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Forest Therapy

Forest bathing is a mental and physical wellbeing exercise that emerged in Japan in the 1980s, and is a tool of Forest Therapy. The Japanese name, shinrin-yoku, can be directly translated into the English words “forest” and “bath.” This exercise, as its name suggests, involves immersing yourself in nature and connecting to your surroundings through sight, sound, touch, smell, and taste.

Therapeutic effects of forest bathing

Forest bathing is not only a relaxing and peaceful activity to partake in, but it also has many therapeutic effects. Spending time in a forest can provide individuals with significant psychological and physiological improvements such as anxiety, stress relief, decreased blood pressure and heart rate, pain management, and improvements in certain mood disorders.

Additionally, scientific studies have identified that forest bathing may result in improved immune function. This increased immune response is thought to be caused by human inhalation of natural chemicals released by plants, called phytoncides, which are emitted by trees in order to protect themselves from germs and pathogens.

Forest therapy

Forest therapy uses the act of forest bathing to target specific psychological and physiological health issues. Forest therapy practitioners work with the forest in order to help individuals connect with nature and experience the benefits nature provides. This type of treatment often works well in addition to standard treatments that are prescribed for specific illnesses. Check out the Forest Therapy Institute to find guides and opportunities to partake in forest therapy. This website helps you to find forest therapy programs that are based in different locations around the world.

Forest therapy has become a large part of Japan’s national public health program. Forest therapy was first introduced to Japan’s national public health program in 1982 and has been thriving ever since! The Japanese government has designated 48 forest therapy trails for people to make use of. People who go to their doctors with complaints of illnesses often receive prescriptions to go walk these trails as part of their treatments. How cool is that?!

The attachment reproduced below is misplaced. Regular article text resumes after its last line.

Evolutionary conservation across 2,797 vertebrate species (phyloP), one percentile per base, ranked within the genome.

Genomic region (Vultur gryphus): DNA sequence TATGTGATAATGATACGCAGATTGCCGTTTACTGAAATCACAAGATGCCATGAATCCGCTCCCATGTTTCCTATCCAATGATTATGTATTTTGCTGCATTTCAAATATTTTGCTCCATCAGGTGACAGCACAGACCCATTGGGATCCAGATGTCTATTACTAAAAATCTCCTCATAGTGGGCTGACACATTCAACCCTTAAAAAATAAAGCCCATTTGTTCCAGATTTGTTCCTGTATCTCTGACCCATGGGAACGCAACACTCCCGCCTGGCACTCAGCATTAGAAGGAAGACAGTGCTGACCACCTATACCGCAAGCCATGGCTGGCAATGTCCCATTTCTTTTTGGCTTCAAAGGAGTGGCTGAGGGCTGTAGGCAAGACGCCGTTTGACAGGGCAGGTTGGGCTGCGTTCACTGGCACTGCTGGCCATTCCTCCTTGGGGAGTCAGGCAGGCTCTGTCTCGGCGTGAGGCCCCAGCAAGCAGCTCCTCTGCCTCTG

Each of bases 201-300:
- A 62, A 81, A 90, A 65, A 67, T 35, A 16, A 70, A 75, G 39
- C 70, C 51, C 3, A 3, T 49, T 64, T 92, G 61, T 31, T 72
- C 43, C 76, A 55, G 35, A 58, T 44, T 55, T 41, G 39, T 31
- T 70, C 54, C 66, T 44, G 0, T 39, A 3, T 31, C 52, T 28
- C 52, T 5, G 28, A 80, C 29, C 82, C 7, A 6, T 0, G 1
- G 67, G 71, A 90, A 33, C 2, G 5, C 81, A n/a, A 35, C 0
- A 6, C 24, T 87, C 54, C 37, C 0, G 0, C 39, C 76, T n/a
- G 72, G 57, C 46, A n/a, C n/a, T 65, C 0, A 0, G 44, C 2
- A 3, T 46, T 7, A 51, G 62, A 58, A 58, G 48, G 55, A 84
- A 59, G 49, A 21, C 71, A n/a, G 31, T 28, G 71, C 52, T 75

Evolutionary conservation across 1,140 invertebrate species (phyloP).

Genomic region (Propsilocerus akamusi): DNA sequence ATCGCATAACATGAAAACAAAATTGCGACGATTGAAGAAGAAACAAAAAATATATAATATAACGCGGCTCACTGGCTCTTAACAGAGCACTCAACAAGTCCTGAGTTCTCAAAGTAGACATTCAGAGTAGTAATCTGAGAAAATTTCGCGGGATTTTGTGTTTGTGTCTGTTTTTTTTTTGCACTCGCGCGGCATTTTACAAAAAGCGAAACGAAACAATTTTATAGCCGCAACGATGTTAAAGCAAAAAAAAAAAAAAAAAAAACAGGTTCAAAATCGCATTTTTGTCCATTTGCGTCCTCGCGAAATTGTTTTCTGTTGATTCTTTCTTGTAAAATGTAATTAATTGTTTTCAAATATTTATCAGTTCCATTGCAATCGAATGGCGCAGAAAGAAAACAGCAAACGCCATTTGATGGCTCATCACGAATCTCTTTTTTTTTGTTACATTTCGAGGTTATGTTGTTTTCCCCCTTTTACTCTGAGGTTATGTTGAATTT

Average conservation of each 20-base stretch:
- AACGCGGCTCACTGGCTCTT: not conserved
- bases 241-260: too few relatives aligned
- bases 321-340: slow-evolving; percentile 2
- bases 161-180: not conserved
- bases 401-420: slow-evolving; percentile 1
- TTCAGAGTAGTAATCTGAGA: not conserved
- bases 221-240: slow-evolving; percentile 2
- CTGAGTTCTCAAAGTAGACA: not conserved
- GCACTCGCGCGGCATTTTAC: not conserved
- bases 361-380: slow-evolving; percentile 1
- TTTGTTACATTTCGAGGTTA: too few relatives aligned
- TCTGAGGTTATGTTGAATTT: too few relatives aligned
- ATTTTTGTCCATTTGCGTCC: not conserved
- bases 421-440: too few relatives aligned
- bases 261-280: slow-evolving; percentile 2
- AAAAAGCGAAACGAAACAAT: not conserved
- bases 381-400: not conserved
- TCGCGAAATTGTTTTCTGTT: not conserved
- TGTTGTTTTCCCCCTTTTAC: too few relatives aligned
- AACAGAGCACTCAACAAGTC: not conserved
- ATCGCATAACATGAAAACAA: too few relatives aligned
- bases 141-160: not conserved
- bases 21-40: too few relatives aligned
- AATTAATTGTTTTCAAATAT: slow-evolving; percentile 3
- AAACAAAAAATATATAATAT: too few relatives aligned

How to forest bathe

There are a few simple steps you can take in order to get the most out of your forest bathing experience

  1. Find a wooded area suitable to forest bathing. Some examples include a nearby park, hiking trail, secluded forest, or even your backyard.
  2. Leave unnecessary and distracting belongings behind.
  3. Slow down your movements. Let your body guide you, whether that means meandering through the forest or taking a moment to rest and be still.
  4. Use your five senses to focus on your surroundings. Take mental note of the birds chirping and leaves rustling in the wind. Feel the forest floor beneath your feet and smell the earthy scents that surround you. Engage with the natural elements that attract your attention.

You can make use of these steps if you wish to partake in forest therapy on your own or with a designated forest therapy program near you. Take note of how you feel before and after your forest bathing experience. You may find that you benefit significantly and want to incorporate it into your self care and wellness routine.

In the end, Forest Therapy and Forest Bathing helps us to connect with nature and with our own bodies, and there is plenty of evidence that both of these activities help us cope with stress and feel better. Go and enjoy whatever time that you can afford to spend in the natural world.

Remember that Forest Therapy can be done in any small wooded area. You don’t need to drive a long distance or make it a difficult chore to get there. Finding ways to engage in nature near to your home and on a regular basis is more important. For more ideas on how to make this happen, listen to my podcast Episode 28 How to Get Active in Nature in Under an Hour!

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